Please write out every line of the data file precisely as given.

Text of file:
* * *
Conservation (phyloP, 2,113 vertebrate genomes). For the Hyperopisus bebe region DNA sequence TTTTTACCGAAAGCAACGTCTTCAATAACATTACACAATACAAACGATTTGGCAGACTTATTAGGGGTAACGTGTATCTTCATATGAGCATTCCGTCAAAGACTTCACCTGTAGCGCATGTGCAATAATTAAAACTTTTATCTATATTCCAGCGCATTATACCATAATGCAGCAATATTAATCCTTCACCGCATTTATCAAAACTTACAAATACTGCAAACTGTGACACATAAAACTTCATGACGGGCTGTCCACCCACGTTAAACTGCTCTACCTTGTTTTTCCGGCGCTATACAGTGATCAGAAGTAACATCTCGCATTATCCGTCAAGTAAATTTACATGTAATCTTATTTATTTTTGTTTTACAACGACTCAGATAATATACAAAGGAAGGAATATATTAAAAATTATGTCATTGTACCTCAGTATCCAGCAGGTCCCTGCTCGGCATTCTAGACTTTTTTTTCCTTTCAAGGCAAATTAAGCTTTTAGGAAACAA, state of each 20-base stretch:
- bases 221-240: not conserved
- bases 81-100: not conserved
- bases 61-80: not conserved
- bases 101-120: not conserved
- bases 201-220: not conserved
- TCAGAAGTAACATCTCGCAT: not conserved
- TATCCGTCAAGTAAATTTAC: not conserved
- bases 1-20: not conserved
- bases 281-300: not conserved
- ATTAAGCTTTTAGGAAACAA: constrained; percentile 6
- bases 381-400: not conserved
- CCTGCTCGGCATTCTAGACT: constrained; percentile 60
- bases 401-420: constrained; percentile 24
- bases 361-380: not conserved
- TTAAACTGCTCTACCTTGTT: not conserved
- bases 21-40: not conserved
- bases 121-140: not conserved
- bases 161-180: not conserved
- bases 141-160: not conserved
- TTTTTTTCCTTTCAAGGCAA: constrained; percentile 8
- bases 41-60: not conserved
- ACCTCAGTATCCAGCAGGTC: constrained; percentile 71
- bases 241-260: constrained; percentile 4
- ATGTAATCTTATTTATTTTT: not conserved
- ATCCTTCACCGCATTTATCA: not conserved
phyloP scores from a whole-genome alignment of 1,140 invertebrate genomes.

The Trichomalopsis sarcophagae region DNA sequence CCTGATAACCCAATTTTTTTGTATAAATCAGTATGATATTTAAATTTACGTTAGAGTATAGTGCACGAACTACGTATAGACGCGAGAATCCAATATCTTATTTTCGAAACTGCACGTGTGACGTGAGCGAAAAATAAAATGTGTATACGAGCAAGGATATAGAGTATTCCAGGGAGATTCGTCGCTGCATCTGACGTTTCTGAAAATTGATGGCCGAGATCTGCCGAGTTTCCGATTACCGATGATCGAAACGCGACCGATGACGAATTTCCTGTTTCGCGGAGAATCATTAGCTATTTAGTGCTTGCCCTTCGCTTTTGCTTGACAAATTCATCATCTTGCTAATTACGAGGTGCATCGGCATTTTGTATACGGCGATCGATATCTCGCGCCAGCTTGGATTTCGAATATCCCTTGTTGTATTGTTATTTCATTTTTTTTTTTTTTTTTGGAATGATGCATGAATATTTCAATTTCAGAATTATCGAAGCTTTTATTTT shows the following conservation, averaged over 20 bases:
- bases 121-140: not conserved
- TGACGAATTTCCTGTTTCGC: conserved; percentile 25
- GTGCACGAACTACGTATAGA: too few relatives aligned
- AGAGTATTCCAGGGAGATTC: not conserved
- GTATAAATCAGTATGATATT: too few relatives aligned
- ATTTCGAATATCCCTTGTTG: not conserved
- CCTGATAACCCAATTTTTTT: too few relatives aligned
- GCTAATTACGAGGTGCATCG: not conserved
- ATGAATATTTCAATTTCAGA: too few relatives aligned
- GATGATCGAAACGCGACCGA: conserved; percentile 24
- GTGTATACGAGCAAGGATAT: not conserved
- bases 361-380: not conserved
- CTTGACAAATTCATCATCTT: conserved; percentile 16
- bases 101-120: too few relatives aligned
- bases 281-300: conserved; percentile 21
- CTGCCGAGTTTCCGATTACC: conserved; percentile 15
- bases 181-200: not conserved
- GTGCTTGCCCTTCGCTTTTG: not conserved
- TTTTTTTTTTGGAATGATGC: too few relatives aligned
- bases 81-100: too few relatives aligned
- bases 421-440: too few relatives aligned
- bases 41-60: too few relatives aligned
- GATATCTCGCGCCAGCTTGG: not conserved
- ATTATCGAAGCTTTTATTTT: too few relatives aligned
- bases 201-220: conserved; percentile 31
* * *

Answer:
Conservation (phyloP, 2,113 vertebrate genomes). For the Hyperopisus bebe region DNA sequence TTTTTACCGAAAGCAACGTCTTCAATAACATTACACAATACAAACGATTTGGCAGACTTATTAGGGGTAACGTGTATCTTCATATGAGCATTCCGTCAAAGACTTCACCTGTAGCGCATGTGCAATAATTAAAACTTTTATCTATATTCCAGCGCATTATACCATAATGCAGCAATATTAATCCTTCACCGCATTTATCAAAACTTACAAATACTGCAAACTGTGACACATAAAACTTCATGACGGGCTGTCCACCCACGTTAAACTGCTCTACCTTGTTTTTCCGGCGCTATACAGTGATCAGAAGTAACATCTCGCATTATCCGTCAAGTAAATTTACATGTAATCTTATTTATTTTTGTTTTACAACGACTCAGATAATATACAAAGGAAGGAATATATTAAAAATTATGTCATTGTACCTCAGTATCCAGCAGGTCCCTGCTCGGCATTCTAGACTTTTTTTTCCTTTCAAGGCAAATTAAGCTTTTAGGAAACAA, state of each 20-base stretch:
- bases 221-240: not conserved
- bases 81-100: not conserved
- bases 61-80: not conserved
- bases 101-120: not conserved
- bases 201-220: not conserved
- TCAGAAGTAACATCTCGCAT: not conserved
- TATCCGTCAAGTAAATTTAC: not conserved
- bases 1-20: not conserved
- bases 281-300: not conserved
- ATTAAGCTTTTAGGAAACAA: constrained; percentile 6
- bases 381-400: not conserved
- CCTGCTCGGCATTCTAGACT: constrained; percentile 60
- bases 401-420: constrained; percentile 24
- bases 361-380: not conserved
- TTAAACTGCTCTACCTTGTT: not conserved
- bases 21-40: not conserved
- bases 121-140: not conserved
- bases 161-180: not conserved
- bases 141-160: not conserved
- TTTTTTTCCTTTCAAGGCAA: constrained; percentile 8
- bases 41-60: not conserved
- ACCTCAGTATCCAGCAGGTC: constrained; percentile 71
- bases 241-260: constrained; percentile 4
- ATGTAATCTTATTTATTTTT: not conserved
- ATCCTTCACCGCATTTATCA: not conserved
phyloP scores from a whole-genome alignment of 1,140 invertebrate genomes.

The Trichomalopsis sarcophagae region DNA sequence CCTGATAACCCAATTTTTTTGTATAAATCAGTATGATATTTAAATTTACGTTAGAGTATAGTGCACGAACTACGTATAGACGCGAGAATCCAATATCTTATTTTCGAAACTGCACGTGTGACGTGAGCGAAAAATAAAATGTGTATACGAGCAAGGATATAGAGTATTCCAGGGAGATTCGTCGCTGCATCTGACGTTTCTGAAAATTGATGGCCGAGATCTGCCGAGTTTCCGATTACCGATGATCGAAACGCGACCGATGACGAATTTCCTGTTTCGCGGAGAATCATTAGCTATTTAGTGCTTGCCCTTCGCTTTTGCTTGACAAATTCATCATCTTGCTAATTACGAGGTGCATCGGCATTTTGTATACGGCGATCGATATCTCGCGCCAGCTTGGATTTCGAATATCCCTTGTTGTATTGTTATTTCATTTTTTTTTTTTTTTTTGGAATGATGCATGAATATTTCAATTTCAGAATTATCGAAGCTTTTATTTT shows the following conservation, averaged over 20 bases:
- bases 121-140: not conserved
- TGACGAATTTCCTGTTTCGC: conserved; percentile 25
- GTGCACGAACTACGTATAGA: too few relatives aligned
- AGAGTATTCCAGGGAGATTC: not conserved
- GTATAAATCAGTATGATATT: too few relatives aligned
- ATTTCGAATATCCCTTGTTG: not conserved
- CCTGATAACCCAATTTTTTT: too few relatives aligned
- GCTAATTACGAGGTGCATCG: not conserved
- ATGAATATTTCAATTTCAGA: too few relatives aligned
- GATGATCGAAACGCGACCGA: conserved; percentile 24
- GTGTATACGAGCAAGGATAT: not conserved
- bases 361-380: not conserved
- CTTGACAAATTCATCATCTT: conserved; percentile 16
- bases 101-120: too few relatives aligned
- bases 281-300: conserved; percentile 21
- CTGCCGAGTTTCCGATTACC: conserved; percentile 15
- bases 181-200: not conserved
- GTGCTTGCCCTTCGCTTTTG: not conserved
- TTTTTTTTTTGGAATGATGC: too few relatives aligned
- bases 81-100: too few relatives aligned
- bases 421-440: too few relatives aligned
- bases 41-60: too few relatives aligned
- GATATCTCGCGCCAGCTTGG: not conserved
- ATTATCGAAGCTTTTATTTT: too few relatives aligned
- bases 201-220: conserved; percentile 31